Editor’s note: Guest editorials may not necessarily reflect the opinion of the newspaper. The following is from Steve Siebold, an outspoken Second Amendment advocate and author of the book “Sex, Politics and Religion: How Delusional Thinking is Destroying America.”
The Arkansas Christian Academy in Bryant is making national headlines after it announced that some staff members will be armed with guns. It’s about time we have one institution that is finally standing up and protecting our children, and hopefully it won’t be the last.
In fact, every schoolteacher in America should be armed in the classroom.
How many more times are we going to hear about a crazed gunman walking into a school armed and ready to kill? How many more innocent children need to die before we wake up and prepare our teachers to fight back?
The only solution is self-responsibility: arm school officials and give them a fighting chance. Besides, a gunman is less likely to target a school that can defend itself.
Every second counts in a school shooting. Calling 911 and waiting for police to arrive isn’t good enough. Sheriff Chuck Wright of Spartanburg, S.C., says, “Don’t be so naive to believe the police can be everywhere.” Then there was Milwaukee County Sheriff David Clarke Jr. who recently created a national uproar for urging citizens to learn how to handle firearms so they can defend themselves because, he says, “Simply calling 911 and waiting is no longer your best option.”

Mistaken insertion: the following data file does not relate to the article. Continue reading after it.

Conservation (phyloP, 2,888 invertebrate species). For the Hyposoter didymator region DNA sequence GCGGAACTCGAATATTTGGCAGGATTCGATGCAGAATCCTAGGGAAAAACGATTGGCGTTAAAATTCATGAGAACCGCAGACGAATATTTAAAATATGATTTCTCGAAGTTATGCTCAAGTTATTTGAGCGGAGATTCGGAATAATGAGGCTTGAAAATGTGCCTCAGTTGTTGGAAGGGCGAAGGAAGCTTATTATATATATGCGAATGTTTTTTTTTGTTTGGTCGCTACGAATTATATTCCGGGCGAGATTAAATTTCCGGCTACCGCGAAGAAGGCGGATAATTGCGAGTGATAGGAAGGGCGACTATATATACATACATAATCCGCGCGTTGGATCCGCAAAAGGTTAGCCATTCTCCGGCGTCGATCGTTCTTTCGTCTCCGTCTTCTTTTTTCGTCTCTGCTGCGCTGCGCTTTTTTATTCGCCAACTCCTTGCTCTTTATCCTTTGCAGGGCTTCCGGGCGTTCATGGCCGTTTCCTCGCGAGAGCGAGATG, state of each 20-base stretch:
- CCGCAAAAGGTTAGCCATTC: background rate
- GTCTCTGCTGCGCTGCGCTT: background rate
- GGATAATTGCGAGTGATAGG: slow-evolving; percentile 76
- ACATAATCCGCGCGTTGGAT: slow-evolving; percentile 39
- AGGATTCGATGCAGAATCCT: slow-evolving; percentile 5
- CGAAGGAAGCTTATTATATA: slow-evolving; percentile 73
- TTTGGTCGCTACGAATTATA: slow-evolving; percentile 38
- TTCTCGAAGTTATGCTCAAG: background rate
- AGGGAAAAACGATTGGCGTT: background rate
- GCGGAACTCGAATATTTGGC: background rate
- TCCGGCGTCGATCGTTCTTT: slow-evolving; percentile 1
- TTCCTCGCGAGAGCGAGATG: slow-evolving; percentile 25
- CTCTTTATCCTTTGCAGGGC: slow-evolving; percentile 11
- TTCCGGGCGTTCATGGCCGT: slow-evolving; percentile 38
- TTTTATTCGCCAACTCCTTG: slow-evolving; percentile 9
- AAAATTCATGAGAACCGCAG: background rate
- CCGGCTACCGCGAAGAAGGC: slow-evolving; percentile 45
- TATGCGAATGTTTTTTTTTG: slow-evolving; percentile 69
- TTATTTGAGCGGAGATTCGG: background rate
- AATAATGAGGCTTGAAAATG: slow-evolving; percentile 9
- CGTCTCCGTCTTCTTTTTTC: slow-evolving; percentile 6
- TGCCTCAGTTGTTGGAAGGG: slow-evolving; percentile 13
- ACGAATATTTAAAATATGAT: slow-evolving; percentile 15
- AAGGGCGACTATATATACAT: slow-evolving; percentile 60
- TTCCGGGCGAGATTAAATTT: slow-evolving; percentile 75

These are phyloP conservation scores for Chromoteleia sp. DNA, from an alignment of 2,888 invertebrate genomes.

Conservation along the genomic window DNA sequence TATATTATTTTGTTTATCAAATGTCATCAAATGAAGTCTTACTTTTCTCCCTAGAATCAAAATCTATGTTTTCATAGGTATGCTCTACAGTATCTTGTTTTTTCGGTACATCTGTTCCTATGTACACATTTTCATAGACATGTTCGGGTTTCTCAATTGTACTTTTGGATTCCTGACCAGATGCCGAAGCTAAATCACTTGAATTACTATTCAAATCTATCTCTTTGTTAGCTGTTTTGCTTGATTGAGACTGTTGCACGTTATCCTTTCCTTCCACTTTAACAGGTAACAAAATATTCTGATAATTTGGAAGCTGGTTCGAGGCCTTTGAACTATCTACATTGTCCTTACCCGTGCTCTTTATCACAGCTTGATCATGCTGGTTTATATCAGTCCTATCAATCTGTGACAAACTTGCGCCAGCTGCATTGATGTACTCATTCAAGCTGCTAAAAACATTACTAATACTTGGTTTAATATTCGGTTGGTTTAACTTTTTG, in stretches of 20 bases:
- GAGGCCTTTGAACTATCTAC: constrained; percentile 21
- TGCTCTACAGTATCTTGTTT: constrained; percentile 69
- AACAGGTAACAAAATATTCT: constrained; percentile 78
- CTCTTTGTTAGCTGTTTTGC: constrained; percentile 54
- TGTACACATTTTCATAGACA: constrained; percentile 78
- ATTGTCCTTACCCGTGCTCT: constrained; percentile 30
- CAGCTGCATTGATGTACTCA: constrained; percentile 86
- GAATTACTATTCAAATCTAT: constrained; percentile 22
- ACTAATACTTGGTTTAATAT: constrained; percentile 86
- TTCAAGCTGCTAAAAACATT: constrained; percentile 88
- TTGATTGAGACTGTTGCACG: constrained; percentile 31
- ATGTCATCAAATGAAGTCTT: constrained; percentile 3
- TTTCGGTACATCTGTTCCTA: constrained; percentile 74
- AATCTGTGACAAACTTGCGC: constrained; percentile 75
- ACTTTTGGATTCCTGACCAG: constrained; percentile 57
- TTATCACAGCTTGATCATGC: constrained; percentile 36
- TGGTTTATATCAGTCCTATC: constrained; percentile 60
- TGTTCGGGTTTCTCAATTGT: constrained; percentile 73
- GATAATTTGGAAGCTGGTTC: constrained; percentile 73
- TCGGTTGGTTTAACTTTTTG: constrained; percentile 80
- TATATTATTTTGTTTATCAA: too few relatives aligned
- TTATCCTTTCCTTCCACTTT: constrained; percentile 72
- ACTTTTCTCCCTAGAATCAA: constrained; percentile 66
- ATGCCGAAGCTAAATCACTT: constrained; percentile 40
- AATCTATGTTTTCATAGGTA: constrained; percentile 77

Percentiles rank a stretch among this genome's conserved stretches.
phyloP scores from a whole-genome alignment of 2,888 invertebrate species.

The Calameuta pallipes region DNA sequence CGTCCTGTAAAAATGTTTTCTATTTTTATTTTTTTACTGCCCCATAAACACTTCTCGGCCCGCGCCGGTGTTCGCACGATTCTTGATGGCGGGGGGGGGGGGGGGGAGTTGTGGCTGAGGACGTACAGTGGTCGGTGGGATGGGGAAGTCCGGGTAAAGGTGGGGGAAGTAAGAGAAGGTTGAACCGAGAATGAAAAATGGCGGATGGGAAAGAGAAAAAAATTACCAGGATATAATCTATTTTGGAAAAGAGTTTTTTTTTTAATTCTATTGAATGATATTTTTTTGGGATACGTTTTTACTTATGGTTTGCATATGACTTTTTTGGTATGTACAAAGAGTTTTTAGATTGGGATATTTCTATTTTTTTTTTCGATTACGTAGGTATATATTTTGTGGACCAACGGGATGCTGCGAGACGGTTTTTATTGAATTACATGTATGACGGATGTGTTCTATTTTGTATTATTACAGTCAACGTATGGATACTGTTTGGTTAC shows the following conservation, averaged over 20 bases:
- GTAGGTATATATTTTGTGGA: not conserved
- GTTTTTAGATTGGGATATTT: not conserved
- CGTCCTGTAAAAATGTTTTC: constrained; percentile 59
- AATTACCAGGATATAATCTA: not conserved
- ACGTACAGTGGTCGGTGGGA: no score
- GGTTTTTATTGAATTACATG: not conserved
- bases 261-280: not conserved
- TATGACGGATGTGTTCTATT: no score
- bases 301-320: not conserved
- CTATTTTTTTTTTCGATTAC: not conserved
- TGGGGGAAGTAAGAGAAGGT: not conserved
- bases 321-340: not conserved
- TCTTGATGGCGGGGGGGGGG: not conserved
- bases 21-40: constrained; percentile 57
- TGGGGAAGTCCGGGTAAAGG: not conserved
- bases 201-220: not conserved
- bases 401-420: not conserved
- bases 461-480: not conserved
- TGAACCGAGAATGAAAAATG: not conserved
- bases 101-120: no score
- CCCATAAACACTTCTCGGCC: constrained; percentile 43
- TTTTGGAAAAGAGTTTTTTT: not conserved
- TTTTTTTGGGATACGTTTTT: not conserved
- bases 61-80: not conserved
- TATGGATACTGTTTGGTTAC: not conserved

Arming our teachers and training them how to properly use a firearm will translate to less heinous acts taking place. It happened at Columbine; it happened at Sandy Hook; and it almost happened at a Georgia elementary school last week. The one place you can bet it will never happen: Arkansas Christian Academy.
If we look back at Sandy Hook last year, first grade teacher and hero Victoria Soto, who was shot and killed after hiding her kids in a closet and told the gunman the kids were in gym, might still be alive had she been armed and able to defend herself. So could a lot of other children and teachers who tragically died that day.
Then there was the Pearl High School shooting in 1997, when a student killed two classmates and injured seven others at his high school. An assistant principal, who was armed, intervened and held the shooter at gunpoint until police arrived and most probably prevented more people from being killed.
Just last week outside Atlanta, Michael Brandon Hill allegedly walked into Ronald E. McNair Discovery Learning Academy with an AK-47 and enough ammunition to take out half the school. Luckily, Antoinette Tuff, who works in the front office of the school, was able to talk Hill down. But what if she wasn’t able to? This had the potential to be one of the worst school massacres in history.
I believe that very shortly, carrying a firearm will become a requirement for all teachers and school administrators. It’s the way it has to be, and if teachers aren’t comfortable with that, they’re going to have to find a new profession.
In a perfect world we wouldn’t need to take such measures. But until that happens, critical thinking suggests that we all exercise our Second Amendment rights, arm our teachers and school officials to ensure the safety of our children, voice our support and keep a close eye on anti-gun crusaders who want to make our decisions for us.
A school should be a safe haven where children can learn and grow. And right now, arming teachers is the only practical solution.